Unemployment in the U. S. rose to 25% and in some countries rose as high as 33%. Cities around the world were hit hard those dependent on heavy industry. Construction was halted in many countries. Farming communities and rural areas suffered as crop prices fell by about 60%. Facing plummeting demand with few alternative sources of jobs, areas dependent on primary sector industries such as mining and logging suffered the most. Economic historians attribute the start of the Great Depression to the sudden devastating collapse of U. S. stock market prices on October 29, 1929, known as Black Tuesday. However, some dispute this conclusion and see the stock crash as a symptom, rather than a cause, of the Great Depression. After the Wall Street Crash of 1929 optimism persisted for some time. John D. Rockefeller said "These are days. In the 93 years of my life, depressions have gone. Prosperity has always returned and will again." The stock market turned upward in early 1930. This was still 30% below the peak of September 1929.
Together and business spent more in the first half of 1930 than in the corresponding period of the previous year. On the other hand, many of whom had suffered severe losses in the stock market the previous year, cut back their expenditures by 10%. In addition, beginning in the mid-1930s, a severe drought ravaged the agricultural heartland of the U. S. By mid-1930, interest rates had dropped to low levels, but expected deflation and the continuing reluctance of people to borrow meant that consumer spending and investment were depressed. By May 1930, automobile sales had declined to below the levels of 1928. Prices in general began to decline, although wages held steady in 1930. A deflationary spiral started in 1931. Farmers faced a worse outlook. At its peak, the Great Depression saw nearly 10% of all Great Plains farms change hands despite federal assistance; the decline in the U. S. economy was the factor. Frantic attempts to shore up the economies of individual nations through protectionist policies, such as the 1930 U.
S. Smoot–Hawley Tariff Act and retaliatory tariffs in other countries, exacerbated the collapse in global trade. By 1933, the economic decline had pushed world trade to one-third of its level just four years earlier. Change in economic indicators 1929–32 The two classical competing theories of the Great Depression are the Keynesian and the monetarist explanation. There are various heterodox theories that downplay or reject the explanations of the Keynesians and monetarists; the consensus among demand-driven theories is that a large-scale loss of confidence led to a sudden reduction in consumption and investment spending. Once panic and deflation set in, many people believed they could avoid further losses by keeping clear of the markets. Holding money became profitable as prices dropped lower and a given amount of money bought more goods, exacerbating the drop in demand. Monetarists believe that the Great Depression started as an ordinary recession, but the shrinking of the money supply exacerbated the economic situation, causing a recession to descend into the Great Depression.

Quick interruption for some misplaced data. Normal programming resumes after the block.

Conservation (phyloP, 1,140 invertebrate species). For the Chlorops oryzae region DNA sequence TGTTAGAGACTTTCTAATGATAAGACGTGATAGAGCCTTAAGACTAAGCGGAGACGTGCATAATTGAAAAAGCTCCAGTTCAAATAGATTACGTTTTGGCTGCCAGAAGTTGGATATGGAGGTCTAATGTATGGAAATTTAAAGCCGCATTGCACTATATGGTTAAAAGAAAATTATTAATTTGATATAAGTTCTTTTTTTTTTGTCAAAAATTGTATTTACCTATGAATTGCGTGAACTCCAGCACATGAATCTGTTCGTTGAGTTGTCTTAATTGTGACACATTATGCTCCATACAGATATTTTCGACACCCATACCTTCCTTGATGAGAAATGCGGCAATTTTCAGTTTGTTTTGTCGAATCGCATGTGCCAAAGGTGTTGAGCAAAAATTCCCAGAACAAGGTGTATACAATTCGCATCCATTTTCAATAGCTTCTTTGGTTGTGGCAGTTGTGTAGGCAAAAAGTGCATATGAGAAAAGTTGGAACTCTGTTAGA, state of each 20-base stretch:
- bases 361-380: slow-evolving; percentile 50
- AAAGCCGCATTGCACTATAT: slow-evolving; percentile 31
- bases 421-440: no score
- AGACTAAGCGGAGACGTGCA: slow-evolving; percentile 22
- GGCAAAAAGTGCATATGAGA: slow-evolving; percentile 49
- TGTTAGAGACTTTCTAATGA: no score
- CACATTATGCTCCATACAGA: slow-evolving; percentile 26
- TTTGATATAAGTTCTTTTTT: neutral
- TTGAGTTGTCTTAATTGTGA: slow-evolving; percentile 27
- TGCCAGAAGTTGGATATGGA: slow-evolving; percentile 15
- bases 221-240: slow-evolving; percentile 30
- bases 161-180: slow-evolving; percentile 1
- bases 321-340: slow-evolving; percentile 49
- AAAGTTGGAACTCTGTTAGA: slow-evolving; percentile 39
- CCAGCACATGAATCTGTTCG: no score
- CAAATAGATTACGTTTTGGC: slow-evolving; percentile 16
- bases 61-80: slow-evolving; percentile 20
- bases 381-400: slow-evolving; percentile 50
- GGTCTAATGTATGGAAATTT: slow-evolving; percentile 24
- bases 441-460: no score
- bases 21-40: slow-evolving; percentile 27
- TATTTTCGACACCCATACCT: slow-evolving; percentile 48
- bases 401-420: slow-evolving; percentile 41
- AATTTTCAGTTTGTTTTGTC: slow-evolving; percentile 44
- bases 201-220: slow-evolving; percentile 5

Economists and economic historians are evenly split as to whether the traditional monetary explanation that monetary forces were the primary cause of the Great Depression is right, or the traditional Keynesian explanation that a fall in autonomous spending investment, is the primary explanation for the onset of the Great Depression. Today the controversy is of lesser importance since there is mainstream support for the debt deflation theory and the expectations hypothesis that building on the monetary explanation of Milton Friedman and Anna Schwartz add non-monetary explanations. There is consensus that the Federal Reserve System should have cut short the process of monetary deflation and banking collapse. If they had done this, the economic downturn would have been much shorter. British economist John Maynard Keynes argued in The General Theory of Employment and Money that lower aggregate expenditures in the economy contributed to a massive decline in income and to employment, well below the average.
In such a situation, the economy reached equilibrium at low levels of economic activity and high unemployment. Keynes' basic idea was simple
Underground mining (hard rock)
Underground hard rock mining refers to various underground mining techniques used to excavate hard minerals those containing metals such as ore containing gold, iron, zinc, nickel and lead, but involves using the same techniques for excavating ores of gems such as diamonds or rubies. Soft rock mining refers to excavation of softer minerals such as coal, or oil sands. Accessing underground ore can be achieved via a decline, inclined vertical shaft or adit. Declines can be a spiral tunnel which circles either the flank of the deposit or circles around the deposit; the decline begins with a box cut, the portal to the surface. Depending on the amount of overburden and quality of bedrock, a galvanized steel culvert may be required for safety purposes, they may be started into the wall of an open cut mine. Shafts are vertical excavations sunk adjacent to an ore body. Shafts are sunk for ore bodies. Shaft haulage is more economical than truck haulage at depth, a mine may have both a decline and a ramp.